Here’s the New York Times reporting on the rains in Greenland.
A recent survey of 16-25 year olds reveals the majority feel ‘doomed’ because of climate change.
Our World in Data visualises an ugly truth: Australians emit more carbon per person than almost everyone else.
What to do?
CHOICE shows you how to identify and switch over to a renewable electricity generator. Switching to a renewable electricity generator does more to lower your carbon emissions than any other single act. Let’s do this!
Inventor Saul Griffith has a radical proposal: electrify everything, saving energy, money, and cutting emissions almost to zero. It simultaneouisly transforms the costs of climate change into enormous opportunities. Co-host Sally Dominguez explores three amazing new battery technologies.
A must-read companion to SUSTAIN:
Saul Griffith’s forthcoming book ELECTRIFY is, well, an electrifying read that makes the clear, and obvious case that electrifying everything (coupled with renewable generation) is the win-win solution for the planet and our economy. Pre-order it here.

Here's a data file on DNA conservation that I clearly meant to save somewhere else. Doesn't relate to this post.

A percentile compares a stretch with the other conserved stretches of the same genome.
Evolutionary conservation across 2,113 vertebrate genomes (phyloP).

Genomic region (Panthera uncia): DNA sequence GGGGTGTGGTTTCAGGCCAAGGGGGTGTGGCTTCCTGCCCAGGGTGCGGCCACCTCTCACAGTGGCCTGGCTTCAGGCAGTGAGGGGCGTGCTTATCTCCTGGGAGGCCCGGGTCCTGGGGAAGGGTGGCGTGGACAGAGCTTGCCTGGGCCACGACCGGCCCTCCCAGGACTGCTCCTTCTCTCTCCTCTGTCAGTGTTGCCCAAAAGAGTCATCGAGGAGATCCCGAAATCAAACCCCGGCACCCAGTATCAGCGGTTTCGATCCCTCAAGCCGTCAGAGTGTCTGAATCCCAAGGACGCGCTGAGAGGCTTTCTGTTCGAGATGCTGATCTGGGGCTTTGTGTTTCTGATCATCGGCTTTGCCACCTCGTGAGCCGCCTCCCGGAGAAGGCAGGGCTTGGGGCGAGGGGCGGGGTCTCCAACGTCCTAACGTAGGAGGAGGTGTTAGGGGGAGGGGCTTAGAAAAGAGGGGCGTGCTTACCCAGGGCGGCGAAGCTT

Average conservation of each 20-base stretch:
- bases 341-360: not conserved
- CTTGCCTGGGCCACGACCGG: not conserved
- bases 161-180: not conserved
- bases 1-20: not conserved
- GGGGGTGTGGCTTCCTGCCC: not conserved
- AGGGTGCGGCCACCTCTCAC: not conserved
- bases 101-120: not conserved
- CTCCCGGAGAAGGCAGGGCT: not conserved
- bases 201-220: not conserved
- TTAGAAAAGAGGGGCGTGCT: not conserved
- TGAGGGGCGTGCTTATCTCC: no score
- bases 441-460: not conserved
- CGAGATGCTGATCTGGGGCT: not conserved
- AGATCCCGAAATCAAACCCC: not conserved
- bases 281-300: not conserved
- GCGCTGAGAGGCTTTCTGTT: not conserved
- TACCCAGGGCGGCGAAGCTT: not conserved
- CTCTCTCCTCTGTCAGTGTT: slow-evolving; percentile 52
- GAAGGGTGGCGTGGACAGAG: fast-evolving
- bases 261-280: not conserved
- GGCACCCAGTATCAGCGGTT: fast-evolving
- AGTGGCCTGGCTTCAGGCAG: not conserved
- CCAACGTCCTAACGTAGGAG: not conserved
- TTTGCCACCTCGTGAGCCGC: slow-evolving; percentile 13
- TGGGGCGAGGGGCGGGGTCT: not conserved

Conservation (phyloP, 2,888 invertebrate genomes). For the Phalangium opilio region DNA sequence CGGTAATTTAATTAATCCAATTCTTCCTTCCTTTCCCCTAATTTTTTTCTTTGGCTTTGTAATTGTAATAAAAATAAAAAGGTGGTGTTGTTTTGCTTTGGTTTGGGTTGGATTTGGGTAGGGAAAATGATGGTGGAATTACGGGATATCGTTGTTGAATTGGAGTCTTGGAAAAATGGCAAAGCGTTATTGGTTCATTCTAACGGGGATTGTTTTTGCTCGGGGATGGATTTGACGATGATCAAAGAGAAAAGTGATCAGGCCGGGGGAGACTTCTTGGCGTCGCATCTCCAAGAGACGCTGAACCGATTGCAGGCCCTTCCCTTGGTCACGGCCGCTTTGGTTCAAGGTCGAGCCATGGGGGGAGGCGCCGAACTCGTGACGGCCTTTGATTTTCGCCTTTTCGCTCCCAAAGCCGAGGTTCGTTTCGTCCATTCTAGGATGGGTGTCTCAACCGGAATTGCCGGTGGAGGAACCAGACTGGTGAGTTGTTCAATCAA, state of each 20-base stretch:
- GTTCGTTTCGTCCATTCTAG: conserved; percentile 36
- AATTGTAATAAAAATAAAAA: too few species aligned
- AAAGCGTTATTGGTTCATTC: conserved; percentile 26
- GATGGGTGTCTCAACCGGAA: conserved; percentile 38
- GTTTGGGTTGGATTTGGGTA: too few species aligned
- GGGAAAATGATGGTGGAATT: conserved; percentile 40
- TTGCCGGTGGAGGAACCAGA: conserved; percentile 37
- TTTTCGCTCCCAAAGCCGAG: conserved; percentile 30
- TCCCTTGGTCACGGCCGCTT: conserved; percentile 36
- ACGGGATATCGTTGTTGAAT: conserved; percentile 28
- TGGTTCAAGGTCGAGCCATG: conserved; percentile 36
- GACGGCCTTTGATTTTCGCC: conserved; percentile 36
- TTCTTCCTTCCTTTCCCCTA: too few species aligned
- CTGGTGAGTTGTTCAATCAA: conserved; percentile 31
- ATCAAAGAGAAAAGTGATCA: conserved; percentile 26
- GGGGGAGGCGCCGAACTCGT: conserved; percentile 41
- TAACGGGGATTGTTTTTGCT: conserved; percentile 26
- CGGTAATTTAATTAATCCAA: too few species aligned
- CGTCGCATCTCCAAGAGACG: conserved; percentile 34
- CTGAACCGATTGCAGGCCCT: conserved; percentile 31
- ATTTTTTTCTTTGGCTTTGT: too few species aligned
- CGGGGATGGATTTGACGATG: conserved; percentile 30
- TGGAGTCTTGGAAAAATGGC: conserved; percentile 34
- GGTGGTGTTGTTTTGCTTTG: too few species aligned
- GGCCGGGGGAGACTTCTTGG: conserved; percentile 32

Sally Dominguez loves sodium-ion batteries, and here’s a report about why they may come to rival the dominant Lithium-ion batteries we use today…
Sally and I both love ‘structural batteries’ – they’ll allow us to store electricity pretty much everywhere, in pretty much everything. Read about them here.
In 2020, renewables became the cheapest source of electricity – and frequent guest Ramez Naam brings us all the stats about this fully underway transition to solar and wind power. But without cheap storage, renewables will never be able to be the entire solution for a world that looks to need a lot more electricity. Australian startup MGA Thermal may have invented the ideal technology to accelerate our transition from coal to solar.
Read this article about how much wind energy the USA added to the grid in 2020 (a record!)
And finally, here’s a story about the day that solar generation (briefly) eclipsed generation by coal-fired plants in Australia’s winter!
Co-host Sally Dominguez and special correspondent Drew Smith explore the many facets of vehicle electrification with Mark. EVs are finally happening – but does that make them inevitable?